The research team and I plugged our noses as we crossed through garbage cluttered streets to make it to our matatu (public transport vans in Kenya). I clutched my bag tightly as I pushed through the busy marketplace. Unfortunately for the store owners trying to pull me into their shops we were just taking a short cut not there to browse. We were entering the not so posh part of Nairobi. The bumpy drive in the bus was attributed to roads in direr need of maintenance and driving over garbage piles that have spilled over from the ditch. Eventually we made it to the Clinic an hour behind schedule, and from then on decided to Uber from town. Yes, they have Uber in Kenya too!
This particular day the research the team and I conducted an environmental scan for my research. The environmental scan for this project entailed noting resources and barriers to heath, and in specific healthy eating. The Community Health Care Workers from Cana Clinic graciously guided us around the area of the Clinic to see what life is like in the slums and what foods are available there. They showed us the garbage dump not too far from the Clinic, where industries in the area dump their trash. I could see the smoke billowing from the sections being burned, not more than 100 feet away from people’s tin homes. In this same area there had been a pipe burst in 2011, which lead to a massive explosion and fire. Fatalities from this incident were over 100 and there were 116 people hospitalized with burn injuries. People are still recovering from this incident, both physically and emotionally.
There definitely was an abundance of food in the area, and at affordable prices. But in comparison to the minimal or non-existent amount some people may be making it might not be affordable. The other question would be the food safety and sanitation of some of the food venues. Meat hung form store front windows unrefrigerated while some meat was being prepared on sacs placed on the dirt ground. Stews and flat breads were being prepared on the street side, where dust and bugs could easily access the food.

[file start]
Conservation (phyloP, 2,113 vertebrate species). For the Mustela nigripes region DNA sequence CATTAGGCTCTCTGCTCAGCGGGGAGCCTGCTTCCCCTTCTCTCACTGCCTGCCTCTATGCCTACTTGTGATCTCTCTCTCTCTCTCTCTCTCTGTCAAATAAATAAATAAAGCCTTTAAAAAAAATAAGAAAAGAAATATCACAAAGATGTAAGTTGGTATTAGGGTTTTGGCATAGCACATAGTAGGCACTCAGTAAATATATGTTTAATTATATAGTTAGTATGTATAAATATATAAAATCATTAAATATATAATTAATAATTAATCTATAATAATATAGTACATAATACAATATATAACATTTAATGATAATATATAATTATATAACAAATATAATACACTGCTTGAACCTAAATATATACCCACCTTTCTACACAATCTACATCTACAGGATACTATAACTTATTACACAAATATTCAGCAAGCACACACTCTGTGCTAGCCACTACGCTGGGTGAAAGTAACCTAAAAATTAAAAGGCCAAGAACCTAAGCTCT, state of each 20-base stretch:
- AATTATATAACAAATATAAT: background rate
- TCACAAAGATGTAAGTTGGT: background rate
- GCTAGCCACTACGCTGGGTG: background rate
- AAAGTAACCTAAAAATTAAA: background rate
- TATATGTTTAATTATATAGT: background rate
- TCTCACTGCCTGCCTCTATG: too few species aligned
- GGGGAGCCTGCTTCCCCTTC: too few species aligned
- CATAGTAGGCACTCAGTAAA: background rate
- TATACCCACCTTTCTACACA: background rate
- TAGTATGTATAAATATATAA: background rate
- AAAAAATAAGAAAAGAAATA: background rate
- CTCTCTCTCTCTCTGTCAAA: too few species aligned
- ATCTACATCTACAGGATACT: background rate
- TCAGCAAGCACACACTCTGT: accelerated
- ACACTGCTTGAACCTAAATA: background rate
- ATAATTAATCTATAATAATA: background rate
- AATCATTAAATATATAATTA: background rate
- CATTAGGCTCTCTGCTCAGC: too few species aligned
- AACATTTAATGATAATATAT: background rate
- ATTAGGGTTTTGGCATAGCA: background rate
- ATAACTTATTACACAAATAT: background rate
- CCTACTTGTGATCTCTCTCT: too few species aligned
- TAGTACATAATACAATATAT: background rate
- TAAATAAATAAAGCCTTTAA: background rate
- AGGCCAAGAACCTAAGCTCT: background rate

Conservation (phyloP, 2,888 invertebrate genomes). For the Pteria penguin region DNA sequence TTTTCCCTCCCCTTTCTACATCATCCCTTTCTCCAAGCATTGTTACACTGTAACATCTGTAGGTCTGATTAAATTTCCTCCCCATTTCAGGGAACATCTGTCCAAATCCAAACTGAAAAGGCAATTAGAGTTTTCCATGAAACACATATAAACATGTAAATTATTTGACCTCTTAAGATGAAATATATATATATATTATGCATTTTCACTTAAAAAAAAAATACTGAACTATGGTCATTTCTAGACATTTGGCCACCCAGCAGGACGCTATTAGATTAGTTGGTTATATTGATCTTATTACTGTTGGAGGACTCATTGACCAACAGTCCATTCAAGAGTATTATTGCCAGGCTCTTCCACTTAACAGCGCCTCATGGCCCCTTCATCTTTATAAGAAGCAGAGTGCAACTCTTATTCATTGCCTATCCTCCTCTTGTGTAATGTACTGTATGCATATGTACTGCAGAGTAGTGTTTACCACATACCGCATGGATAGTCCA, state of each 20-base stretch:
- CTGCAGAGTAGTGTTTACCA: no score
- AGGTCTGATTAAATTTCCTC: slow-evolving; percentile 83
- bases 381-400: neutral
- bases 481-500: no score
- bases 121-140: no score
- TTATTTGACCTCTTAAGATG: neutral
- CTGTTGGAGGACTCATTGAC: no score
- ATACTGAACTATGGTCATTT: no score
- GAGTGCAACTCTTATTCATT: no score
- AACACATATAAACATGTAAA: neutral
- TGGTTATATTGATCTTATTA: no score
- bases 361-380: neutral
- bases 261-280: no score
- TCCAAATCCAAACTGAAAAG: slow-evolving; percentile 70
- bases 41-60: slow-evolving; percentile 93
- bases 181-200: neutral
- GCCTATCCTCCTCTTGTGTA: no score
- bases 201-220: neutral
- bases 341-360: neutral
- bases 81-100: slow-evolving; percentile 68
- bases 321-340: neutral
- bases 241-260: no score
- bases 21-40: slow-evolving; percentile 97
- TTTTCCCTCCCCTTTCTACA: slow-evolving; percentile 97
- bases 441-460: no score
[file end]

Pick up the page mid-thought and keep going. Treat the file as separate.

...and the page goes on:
As we walked along the dirt streets, the Community Health Care Workers shared about the living conditions of the women here. Many families live in or behind their shops, where they sell fruits and vegetables they have purchased from the market. Homes are fitted with illegal electricity that is not up to code, through unregulated sellers. To my surprise many homes in the slums do not have proper washroom facilities, but they do have access to public washrooms that are often shared by hundreds of people in the area for a cost of 5 Bob (about 5¢). When the choice becomes purchasing food or paying to use a toilet, the decision is obvious. There are small dug outs with sewage that flow in front of homes and shops as a result of improper waste management. Garbage bags, cluttered on the curbside are also used as a means to dispose of human waste.
Another shocking fact that the Community Health Care Workers share with me is that some mothers will stop breastfeeding their babies at one month old! Many of the women may be single mothers, and need to work to support their families. They may leave their babies with family or an unregulated daycare center where they will be feed cow’s milk or porridge. Pumping breast milk may be difficult and unsanitary for the mother and infant. Giving babies solid food too soon has been linked to a higher risk of obesity and diabetes (Journal of Pediatrics). Also, starting infants on solids before 4 months can lead to allergies and eczema (Dr. Jennifer Shu, pediatrician and AAP spokeswoman). Infants should be exclusively breastfeed for at least 6 months to gain the most nutrition and benefits. Unfortunately the situation these women are in make exclusive breastfeeding very challenging. Despite these challenges and barriers there is a light for these women. People those that work at Cana Health Clinic are providing health care and education to these women along with the hope and peace of the Gospel in partnership with Deliverance Church Sinai. I am looking forward to getting to know the women living in these areas more, and meeting their babies at the clinic!